In Wardle v Credit Agricole Corporate and Investment Bank the EAT has confirmed that awards for discriminatory dismissals can include compensation for career-long loss. This is a timely reminder to employers that the approach to calculating awards where discrimination is established is different to that in unfair dismissal claims where there is no discriminatory aspect.

Mr Wardle worked for Credit Agricole in its London office. In 2008 he applied for promotion but CA promoted a French employee instead. He lodged a claim of race discrimination, in response to which the bank summarily dismissed him, prompting a further claim arising from his dismissal. At the tribunal, Mr Wardle's claim of race discrimination was upheld and his dismissal was found to be both unfair and an act of victimisation. In addition, the Tribunal held that the bank had failed to follow the statutory dismissal procedures (which applied at the time of his dismissal).

The Tribunal assessed compensation initially at £180,000. It then applied the maximum statutory uplift of 50% for the bank's failure to comply with the statutory procedures, bringing the total compensation awarded to £270,000. Both Mr Wardle and the bank appealed against the level of the award.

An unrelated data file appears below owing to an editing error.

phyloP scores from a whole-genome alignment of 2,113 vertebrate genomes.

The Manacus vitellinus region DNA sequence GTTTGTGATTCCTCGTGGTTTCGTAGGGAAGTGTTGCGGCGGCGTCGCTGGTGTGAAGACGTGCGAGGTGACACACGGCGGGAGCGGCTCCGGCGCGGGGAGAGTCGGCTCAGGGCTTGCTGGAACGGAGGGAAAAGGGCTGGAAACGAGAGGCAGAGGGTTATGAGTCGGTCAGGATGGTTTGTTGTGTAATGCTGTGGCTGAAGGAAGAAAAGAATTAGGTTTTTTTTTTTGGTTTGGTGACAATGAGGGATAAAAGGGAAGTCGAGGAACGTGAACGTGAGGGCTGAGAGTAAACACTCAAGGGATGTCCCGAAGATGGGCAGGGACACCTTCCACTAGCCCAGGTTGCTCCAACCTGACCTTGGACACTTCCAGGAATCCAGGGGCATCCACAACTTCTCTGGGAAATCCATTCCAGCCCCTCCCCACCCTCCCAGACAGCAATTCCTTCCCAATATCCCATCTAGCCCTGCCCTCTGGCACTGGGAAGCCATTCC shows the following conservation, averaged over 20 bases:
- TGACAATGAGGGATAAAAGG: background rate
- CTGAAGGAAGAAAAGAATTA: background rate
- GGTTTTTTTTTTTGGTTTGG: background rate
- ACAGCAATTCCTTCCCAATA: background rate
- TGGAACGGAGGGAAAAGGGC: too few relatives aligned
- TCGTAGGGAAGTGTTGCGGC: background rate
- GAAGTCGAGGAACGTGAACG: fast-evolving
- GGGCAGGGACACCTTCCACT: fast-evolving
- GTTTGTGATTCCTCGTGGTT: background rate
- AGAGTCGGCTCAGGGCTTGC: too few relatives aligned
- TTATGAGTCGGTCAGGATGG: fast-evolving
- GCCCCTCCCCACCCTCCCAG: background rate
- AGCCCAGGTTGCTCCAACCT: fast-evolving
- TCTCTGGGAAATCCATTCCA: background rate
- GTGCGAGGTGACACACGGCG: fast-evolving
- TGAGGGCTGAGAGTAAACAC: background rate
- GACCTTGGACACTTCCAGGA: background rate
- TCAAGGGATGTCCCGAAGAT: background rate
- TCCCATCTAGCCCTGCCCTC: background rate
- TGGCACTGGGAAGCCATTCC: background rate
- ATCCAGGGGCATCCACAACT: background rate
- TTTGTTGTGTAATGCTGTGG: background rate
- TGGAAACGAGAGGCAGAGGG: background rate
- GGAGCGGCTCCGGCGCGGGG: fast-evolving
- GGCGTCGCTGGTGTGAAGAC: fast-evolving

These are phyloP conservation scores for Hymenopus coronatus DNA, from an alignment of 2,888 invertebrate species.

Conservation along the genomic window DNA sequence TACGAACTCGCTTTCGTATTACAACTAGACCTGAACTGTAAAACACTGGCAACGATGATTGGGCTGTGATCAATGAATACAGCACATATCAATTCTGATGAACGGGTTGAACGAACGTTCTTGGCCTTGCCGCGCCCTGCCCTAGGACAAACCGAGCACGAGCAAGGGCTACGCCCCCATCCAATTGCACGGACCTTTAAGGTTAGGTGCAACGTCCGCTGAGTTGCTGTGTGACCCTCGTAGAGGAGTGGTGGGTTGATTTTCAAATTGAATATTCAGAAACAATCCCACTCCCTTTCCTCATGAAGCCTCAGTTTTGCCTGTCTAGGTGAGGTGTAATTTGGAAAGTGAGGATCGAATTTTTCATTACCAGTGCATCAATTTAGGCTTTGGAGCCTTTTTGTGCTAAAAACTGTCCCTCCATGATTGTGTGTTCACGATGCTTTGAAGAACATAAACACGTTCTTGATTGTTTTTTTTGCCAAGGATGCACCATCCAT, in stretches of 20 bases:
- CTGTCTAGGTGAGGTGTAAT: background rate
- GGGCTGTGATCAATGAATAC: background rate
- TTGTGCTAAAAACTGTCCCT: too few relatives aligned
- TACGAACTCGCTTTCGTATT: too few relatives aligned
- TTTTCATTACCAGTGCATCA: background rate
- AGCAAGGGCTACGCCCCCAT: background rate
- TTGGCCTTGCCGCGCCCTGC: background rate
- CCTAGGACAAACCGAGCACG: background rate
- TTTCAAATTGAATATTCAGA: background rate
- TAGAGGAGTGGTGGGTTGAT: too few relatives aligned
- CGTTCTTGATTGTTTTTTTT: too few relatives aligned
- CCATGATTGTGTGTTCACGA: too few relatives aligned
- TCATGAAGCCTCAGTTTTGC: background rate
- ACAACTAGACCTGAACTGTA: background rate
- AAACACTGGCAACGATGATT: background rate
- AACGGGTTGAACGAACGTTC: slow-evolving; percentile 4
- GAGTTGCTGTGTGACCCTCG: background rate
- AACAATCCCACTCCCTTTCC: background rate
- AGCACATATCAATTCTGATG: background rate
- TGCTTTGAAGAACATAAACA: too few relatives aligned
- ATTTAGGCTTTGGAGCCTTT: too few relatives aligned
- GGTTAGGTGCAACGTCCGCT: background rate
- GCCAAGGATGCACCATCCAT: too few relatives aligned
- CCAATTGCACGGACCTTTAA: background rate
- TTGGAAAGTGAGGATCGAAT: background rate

In assessing loss, the tribunal had included an element of loss arising for the period up to 2024, at which point Mr Wardle would be 60 years old. This was the latest date that the tribunal considered Mr Wardle would work for the bank, if he did not leave sooner.

On appeal, the bank claimed that the tribunal should not have awarded any element for career long losses, or that it should have applied a greater reduction to reflect the percentage chances that Mr Wardle would have left their employment in due course. The EAT, however, confirmed that compensation for career-long loss was appropriate and upheld the level of reduction which the tribunal had ultimately applied. It also ruled, however, that the 50% uplift which gave rise to an increase of £90,000, was disproportionate to the bank's breach. The uplift was therefore reduced to 10%.

Impact on employers

  • Unlike compensation for most unfair dismissals, compensation for discriminatory dismissals is uncapped.
  • Additionally, there is a different test for the calculation of the compensation. The aim is to put the employee into the position they would have been in had no discrimination taken place. That is not necessarily the same as asking what would happen to the particular employment relationship had there been no discrimination. An employee's prospects of finding a job when they are forced onto the labour market by a dismissal may be reduced because it is easier to find a job when in employment and because they may be stigmatised in the market for having brought legal proceedings. This has to be appropriately reflected in the award of compensation.
  • Although the statutory dismissal procedures have now been abolished, tribunals are still entitled to make uplifts in compensation of up to 25% where the ACAS Code has not been followed. This can give rise to sizeable penalties (ultimately £18,000 in this case).